A. Wendy: I always do a 'complete' search first cause you never know what else is there :) I also redo the same search occassionaly to catch new stuff ... found a beautiful photo just last week of my great grandfather with convict leg irons he found on a skeleton , the photo is held by Tas State library . It wasn't there the time before , so has been added recently. My maiden name is Frerk, so that make things easier ;)
A. Mark: @Alexandra The archived websites can be a bit interesting to use, the are a snapshot of the website at a particular point in time, so many of the links on the pages will be broken. If you have a specific problem, please use the contact us form so that we can provide more specific results.

Q. From Carmel: I heard the other day where some have tried to fix the text and completely changed the story so their ancestor does not sound bad! this does not change the facts at all but corrections are checked before being authorised is this correct? I never thought of this and think the idea funny, luckily the original article cannot be changed anyway. I usually read the original and only revert to the ocr if I am having trouble reading it as well.
A. Virginia: @Carmel, Ack! If you see this sort of thing you should contact us via the contact us form and we'll look into it! We've been pretty lucky with not much 'vandalism' and yes it's true the original can't be changed, but still!
A. Virginia: But no, we do not check the text before the corrections are authorised.
A. Mark: In addition to Virginia's comment, the corrections are available immediately that the user clicks 'save', and they are normally searchable within the hour. However, to help protect against that type of behaviour, the original OCR text always remains searchable (Trove searches the original OCR and the most recent update)
A. Carmel: have not come across it myself but someone did remark that some had tried. Why get in the way of a good story and I would be recorrecting if it was one of mine.
A. Mark: @Carmel There have been a few occurrences where similar things have happened, though not in the way you've mentioned, so it does happen.

Q. From Tony: Hi Guys, when I use the advanced search or a basic search and then the qualifiers on the left side I often want to limit my search to articles 100-1000 words and <1000 words. This requires two searches or one without limiting article length and full of unwanted items. Is there any way to incorporate a search button for both?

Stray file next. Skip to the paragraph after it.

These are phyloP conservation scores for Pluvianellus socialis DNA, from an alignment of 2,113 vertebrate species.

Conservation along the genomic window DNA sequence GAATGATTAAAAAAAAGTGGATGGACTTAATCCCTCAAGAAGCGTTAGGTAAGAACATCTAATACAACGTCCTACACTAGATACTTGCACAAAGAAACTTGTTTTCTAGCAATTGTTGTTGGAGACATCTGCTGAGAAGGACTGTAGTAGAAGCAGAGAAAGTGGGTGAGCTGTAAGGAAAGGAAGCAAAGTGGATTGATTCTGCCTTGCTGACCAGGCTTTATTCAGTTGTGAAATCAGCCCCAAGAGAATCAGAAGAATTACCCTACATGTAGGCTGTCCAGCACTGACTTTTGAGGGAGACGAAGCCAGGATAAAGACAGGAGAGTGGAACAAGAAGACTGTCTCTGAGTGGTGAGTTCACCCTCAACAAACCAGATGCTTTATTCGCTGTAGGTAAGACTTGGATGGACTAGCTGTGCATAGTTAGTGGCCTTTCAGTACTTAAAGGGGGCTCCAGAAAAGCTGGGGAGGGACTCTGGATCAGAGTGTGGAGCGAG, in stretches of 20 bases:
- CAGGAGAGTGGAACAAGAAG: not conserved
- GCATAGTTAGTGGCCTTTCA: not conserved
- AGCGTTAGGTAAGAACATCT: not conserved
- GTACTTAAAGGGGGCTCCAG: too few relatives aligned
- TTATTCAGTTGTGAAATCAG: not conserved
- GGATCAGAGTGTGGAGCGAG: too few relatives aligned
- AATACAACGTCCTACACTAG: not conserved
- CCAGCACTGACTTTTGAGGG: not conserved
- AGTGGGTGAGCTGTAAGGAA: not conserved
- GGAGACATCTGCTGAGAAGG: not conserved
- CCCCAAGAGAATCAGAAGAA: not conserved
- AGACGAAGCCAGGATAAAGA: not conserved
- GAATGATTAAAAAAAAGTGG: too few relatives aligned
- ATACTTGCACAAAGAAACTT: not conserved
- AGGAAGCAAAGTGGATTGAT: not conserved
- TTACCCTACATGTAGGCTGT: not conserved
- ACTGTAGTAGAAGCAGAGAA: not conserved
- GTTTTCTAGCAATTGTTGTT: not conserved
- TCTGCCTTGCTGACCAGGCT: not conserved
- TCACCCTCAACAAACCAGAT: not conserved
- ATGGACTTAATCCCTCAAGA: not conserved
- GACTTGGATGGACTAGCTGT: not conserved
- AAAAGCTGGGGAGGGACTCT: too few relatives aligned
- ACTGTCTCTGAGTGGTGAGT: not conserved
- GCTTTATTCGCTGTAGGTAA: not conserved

A. Virginia: @Tony, give me a sec to digest that one. So you basically want to limit to results that are between 100 to 1000 words and then results less than 1000 words? Isn't that the same thing?
A. Virginia: Oh! Sorry, did you mean greater than 1000 words?
A. Virginia: @Tony, yes, it's possible but it's probably best if you contact us via the contact us form for us to answer that one.
A. Tony: Hi. No that was 100-1000 and over 1000 words... so that would be >1000. Apoloies
A. Tony: Thats Apologies
A. Virginia: @Tony, actually that's what I came round to and there is a way, but we can best answer it if you put in a query via the Contact Us form.
A. Tony: I then use my search parameter in Trove tools to data mine a set series of articles. So having two seperate searches of the same topic is a little disorganised
A. Tony: BTW Cass, I submitted my PhD last Thursday...sitting here working on the oral defence for next Thursday.
A. Virginia: @Tony, do you mean you're using the Trove API?
A. Tony: Thanks for the reply Virginia. I will contact you via query page. I have used Trove's API but I now use Wragge Trove Tools

Q. From IHM: Mark. Is it better to sort by relevance or by date? 
A. Mark: Inside History Magazine - In almost all circumstances it is better to sort by relevance rather than by date. The main reason for this is that Trove, by default, does a 'fuzzy' search, which will introduce non-exact matches into your search results. Also, when looking at newspapers, the article category does influence the considered relevance of an article. The combination of these two means that when sorting by date, the most relevant results may not be visible due to the non-exact matches and advertising matches pushing them out of the way. Where sorting by date is best is when you are specifically looking for the earliest or latest mention of an item. Sorting by date can also be useful if you are using the fulltext: or text: syntax to turn off the fuzzy searching. If you are looking for results in a specific date range, then the best option is to use the date facet or the date search on the advanced search screen rather than trying to sort by date.